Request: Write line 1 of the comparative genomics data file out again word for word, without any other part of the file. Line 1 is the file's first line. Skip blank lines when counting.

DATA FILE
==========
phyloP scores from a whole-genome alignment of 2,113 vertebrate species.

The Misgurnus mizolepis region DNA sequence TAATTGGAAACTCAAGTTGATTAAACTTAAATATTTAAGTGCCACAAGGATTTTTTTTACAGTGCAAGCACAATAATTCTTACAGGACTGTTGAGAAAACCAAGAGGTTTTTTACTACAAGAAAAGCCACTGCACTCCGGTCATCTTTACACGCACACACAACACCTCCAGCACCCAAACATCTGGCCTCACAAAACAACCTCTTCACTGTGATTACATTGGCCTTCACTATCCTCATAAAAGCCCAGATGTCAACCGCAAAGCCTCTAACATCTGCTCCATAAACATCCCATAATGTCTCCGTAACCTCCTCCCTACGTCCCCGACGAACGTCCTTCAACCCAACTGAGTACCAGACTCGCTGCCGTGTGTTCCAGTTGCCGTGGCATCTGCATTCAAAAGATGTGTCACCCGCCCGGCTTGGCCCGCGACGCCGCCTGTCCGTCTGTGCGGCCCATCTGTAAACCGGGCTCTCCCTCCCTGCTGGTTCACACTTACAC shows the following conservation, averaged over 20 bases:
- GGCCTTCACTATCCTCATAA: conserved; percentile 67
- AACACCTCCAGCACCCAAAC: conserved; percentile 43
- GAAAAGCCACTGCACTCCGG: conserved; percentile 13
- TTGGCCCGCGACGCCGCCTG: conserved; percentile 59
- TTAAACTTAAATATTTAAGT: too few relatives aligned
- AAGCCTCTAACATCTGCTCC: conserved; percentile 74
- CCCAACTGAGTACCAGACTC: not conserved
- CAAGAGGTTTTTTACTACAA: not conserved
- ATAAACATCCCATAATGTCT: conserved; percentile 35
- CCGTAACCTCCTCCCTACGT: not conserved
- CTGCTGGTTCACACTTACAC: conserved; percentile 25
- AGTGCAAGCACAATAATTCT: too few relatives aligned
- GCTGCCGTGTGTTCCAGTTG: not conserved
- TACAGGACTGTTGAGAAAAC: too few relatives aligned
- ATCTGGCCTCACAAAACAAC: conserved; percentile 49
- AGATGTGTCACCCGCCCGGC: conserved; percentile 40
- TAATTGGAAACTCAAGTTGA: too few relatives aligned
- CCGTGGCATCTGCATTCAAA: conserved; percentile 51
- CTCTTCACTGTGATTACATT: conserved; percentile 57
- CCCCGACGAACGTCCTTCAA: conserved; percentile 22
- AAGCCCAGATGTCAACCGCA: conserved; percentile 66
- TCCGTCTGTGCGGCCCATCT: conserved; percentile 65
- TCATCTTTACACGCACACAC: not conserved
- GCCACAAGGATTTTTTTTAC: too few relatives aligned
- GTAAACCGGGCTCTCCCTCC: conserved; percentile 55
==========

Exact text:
phyloP scores from a whole-genome alignment of 2,113 vertebrate species.